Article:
Cars are everywhere. They are essential for our day to day lives, but these vehicles are a double-edged-sword. Cars emit exhaust gases, and those gases contain hydrocarbons. These molecules, as their name suggests, contain both carbon and hydrogen atoms. Hydrocarbons from cars result from gas that has not been completely burned in the engine, where it would otherwise be converted into carbon dioxide (CO2). These harsh chemicals become concentrated in our air in situations like traffic, when many cars are driving in a dense area together. This becomes a major public health problem, as air quality is often associated with diseases such as asthma, lung cancer, heart disease, and stroke.
One way that scientists are able to measure harm from pollution is to look at how it affects DNA, the genetic material in all cells. Cancer, for example, arises because of problems at the genetic level. The cause of many other chronic diseases is linked at least partly to DNA.
The researchers assessed a relationship between air pollution and DNA damage. Specifically, they looked at the shortening of the DNA strands themselves. DNA is a long molecule, and damage to them typically occurs at the ends, called telomeres. Telomeres are a buffer to protect the parts of DNA that code for important functions. Previous research shows evidence that UV light, smoking, and other cancer-causing agents cause telomeres to shorten, and can put the functional parts of DNA at risk to damage. Telomere shortening is also associated with aging. Since children have developing bodies and immune systems, they may be especially vulnerable to the effects of telomeric DNA damage.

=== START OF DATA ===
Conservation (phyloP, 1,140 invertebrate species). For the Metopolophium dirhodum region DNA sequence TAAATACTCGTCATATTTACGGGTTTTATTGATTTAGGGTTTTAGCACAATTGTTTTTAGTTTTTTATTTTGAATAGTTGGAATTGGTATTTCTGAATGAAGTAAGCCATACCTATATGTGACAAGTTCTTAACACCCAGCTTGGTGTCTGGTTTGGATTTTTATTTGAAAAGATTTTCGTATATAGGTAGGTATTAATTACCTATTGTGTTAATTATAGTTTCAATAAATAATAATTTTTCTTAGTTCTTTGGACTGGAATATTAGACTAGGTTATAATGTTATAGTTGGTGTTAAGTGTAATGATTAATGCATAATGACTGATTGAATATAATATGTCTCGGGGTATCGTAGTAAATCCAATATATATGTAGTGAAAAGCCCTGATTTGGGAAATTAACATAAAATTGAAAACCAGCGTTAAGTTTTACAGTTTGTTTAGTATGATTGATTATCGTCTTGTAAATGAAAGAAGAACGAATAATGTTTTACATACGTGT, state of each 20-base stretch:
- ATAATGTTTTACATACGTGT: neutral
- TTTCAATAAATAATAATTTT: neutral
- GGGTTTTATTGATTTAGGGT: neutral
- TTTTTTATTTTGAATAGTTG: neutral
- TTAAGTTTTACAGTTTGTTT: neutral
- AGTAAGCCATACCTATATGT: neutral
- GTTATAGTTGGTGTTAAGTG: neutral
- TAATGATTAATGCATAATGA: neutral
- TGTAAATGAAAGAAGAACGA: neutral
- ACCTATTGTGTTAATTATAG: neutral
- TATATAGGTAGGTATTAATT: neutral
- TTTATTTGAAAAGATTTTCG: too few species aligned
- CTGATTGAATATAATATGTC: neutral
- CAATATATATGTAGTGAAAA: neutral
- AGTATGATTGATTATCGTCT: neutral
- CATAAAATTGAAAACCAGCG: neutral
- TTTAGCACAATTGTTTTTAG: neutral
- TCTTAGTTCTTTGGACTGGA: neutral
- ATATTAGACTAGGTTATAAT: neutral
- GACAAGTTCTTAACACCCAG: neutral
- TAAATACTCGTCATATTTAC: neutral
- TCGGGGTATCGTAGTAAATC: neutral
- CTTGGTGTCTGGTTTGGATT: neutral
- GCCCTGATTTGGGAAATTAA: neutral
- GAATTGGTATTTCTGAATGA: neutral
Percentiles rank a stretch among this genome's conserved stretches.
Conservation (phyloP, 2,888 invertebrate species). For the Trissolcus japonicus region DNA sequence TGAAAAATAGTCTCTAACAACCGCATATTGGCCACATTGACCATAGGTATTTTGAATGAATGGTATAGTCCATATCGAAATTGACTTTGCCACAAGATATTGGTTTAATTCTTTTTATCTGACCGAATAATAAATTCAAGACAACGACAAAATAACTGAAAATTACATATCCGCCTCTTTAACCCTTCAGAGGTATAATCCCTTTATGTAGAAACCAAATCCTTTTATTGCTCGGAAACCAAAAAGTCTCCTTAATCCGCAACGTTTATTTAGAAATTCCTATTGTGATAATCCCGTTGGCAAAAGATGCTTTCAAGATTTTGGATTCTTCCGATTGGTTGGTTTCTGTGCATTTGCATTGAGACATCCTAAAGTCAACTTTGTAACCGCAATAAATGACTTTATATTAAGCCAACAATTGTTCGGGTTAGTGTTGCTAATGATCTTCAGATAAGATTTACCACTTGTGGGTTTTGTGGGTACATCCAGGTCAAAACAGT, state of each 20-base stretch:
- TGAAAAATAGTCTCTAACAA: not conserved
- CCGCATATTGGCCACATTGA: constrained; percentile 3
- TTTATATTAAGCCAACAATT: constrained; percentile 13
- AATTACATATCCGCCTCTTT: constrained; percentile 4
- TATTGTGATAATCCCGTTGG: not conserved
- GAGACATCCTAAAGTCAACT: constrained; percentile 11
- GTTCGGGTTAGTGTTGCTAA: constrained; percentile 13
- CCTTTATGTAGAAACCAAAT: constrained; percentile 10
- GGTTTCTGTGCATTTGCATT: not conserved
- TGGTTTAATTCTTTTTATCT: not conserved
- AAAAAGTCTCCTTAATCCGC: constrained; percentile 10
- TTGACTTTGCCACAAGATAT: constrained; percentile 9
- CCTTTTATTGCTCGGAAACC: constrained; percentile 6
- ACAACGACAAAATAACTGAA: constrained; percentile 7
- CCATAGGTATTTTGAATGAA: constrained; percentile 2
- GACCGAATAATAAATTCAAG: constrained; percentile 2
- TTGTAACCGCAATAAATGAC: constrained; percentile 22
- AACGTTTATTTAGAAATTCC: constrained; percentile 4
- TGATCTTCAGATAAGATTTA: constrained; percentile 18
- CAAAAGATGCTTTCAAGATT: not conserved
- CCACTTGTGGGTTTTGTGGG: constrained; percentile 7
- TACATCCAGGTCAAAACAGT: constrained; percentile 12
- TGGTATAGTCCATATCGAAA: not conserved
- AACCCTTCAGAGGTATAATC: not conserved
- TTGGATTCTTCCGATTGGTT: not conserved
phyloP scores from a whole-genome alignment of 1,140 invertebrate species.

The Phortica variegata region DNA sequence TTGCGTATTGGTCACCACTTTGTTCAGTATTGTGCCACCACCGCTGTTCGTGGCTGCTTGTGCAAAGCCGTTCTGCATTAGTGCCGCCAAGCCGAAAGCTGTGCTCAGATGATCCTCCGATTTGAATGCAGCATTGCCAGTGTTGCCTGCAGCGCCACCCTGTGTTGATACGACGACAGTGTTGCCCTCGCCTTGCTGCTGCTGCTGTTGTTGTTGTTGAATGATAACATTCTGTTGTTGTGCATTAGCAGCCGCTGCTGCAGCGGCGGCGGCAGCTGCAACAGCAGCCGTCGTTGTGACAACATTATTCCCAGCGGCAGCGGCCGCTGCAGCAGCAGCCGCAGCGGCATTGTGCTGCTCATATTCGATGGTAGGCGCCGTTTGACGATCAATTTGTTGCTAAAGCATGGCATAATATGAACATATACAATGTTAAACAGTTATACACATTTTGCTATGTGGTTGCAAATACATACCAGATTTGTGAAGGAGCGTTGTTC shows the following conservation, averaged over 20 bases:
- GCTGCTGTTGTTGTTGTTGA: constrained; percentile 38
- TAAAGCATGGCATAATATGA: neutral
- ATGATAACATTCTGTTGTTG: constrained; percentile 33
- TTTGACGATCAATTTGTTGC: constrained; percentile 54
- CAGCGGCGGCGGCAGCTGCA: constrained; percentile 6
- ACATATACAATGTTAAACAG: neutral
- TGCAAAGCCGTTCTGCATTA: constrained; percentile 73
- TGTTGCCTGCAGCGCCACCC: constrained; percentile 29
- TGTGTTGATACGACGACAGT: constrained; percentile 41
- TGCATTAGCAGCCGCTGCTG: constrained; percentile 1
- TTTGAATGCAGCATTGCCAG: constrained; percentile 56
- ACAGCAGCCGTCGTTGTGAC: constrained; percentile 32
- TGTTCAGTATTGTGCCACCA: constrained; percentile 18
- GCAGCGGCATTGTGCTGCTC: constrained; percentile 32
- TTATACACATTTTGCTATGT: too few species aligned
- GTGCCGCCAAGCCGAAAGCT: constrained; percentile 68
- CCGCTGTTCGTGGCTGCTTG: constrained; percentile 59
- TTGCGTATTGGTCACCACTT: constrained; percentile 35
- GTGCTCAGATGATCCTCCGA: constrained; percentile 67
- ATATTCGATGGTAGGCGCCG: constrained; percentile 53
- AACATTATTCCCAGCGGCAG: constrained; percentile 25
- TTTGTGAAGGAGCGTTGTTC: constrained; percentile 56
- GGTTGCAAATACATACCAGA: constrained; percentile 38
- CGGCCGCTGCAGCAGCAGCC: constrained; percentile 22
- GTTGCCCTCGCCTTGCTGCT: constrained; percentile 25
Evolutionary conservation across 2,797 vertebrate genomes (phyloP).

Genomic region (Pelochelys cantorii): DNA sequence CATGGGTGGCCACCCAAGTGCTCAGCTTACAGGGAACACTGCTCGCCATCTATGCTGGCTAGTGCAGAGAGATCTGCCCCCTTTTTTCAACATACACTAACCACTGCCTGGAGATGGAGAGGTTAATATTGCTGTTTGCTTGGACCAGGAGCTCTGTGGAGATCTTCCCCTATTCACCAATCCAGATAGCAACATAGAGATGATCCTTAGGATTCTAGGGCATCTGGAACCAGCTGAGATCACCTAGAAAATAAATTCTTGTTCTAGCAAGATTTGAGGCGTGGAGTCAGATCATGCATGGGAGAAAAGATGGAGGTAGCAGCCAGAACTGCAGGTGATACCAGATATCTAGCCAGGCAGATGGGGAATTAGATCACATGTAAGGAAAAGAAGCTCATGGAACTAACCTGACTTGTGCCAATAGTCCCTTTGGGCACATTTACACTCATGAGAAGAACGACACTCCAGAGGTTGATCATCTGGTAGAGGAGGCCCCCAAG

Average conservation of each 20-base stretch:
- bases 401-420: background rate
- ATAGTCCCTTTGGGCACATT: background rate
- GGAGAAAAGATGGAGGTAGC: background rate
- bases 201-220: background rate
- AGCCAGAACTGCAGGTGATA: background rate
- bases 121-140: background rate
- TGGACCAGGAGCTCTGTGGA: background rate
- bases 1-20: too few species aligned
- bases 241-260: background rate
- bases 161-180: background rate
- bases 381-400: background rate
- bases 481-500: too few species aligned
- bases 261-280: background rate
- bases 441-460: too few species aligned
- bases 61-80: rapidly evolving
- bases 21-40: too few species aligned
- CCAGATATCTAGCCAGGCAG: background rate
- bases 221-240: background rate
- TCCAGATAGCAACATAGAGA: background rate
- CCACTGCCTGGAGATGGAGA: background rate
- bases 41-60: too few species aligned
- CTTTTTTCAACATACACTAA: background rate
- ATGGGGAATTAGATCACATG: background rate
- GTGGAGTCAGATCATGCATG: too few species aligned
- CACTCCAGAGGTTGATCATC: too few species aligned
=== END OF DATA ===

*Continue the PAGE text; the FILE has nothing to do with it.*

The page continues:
This study follows 14 children, ages 11-18, with and without asthma, living in Fresno, California, the second most polluted city in the United States. The experiment was to measure any change in telomere length by looking at blood samples from the children over 1 year. Though telomeres do naturally shorten with age, this typically begins after adolescence. The children had their blood drawn before and after the experiment to profile results in each person individually. The scientists were able to measure telomere length from these blood samples. In terms of the air pollution, they focused on a type of hydrocarbon that is ring-shaped, which is difficult to break down. The control and testing groups of the experiment were selected based on the levels of this hydrocarbon in the blood prior to the experiment start.
The researchers found a linear relationship between air pollution and telomere shortening in the children and adolescents. These results held true regardless of the race, gender, and age of the children, and whether they had asthma or not. They also found that the telomeres of female children were longer in general, which is consistent with previous research.
Though this study only tells us of the effects of air pollution, this knowledge is essential to be able to design effective interventions and policies. This research on telomeres may also provide help us understand how air pollution exposure leads to negative health outcomes.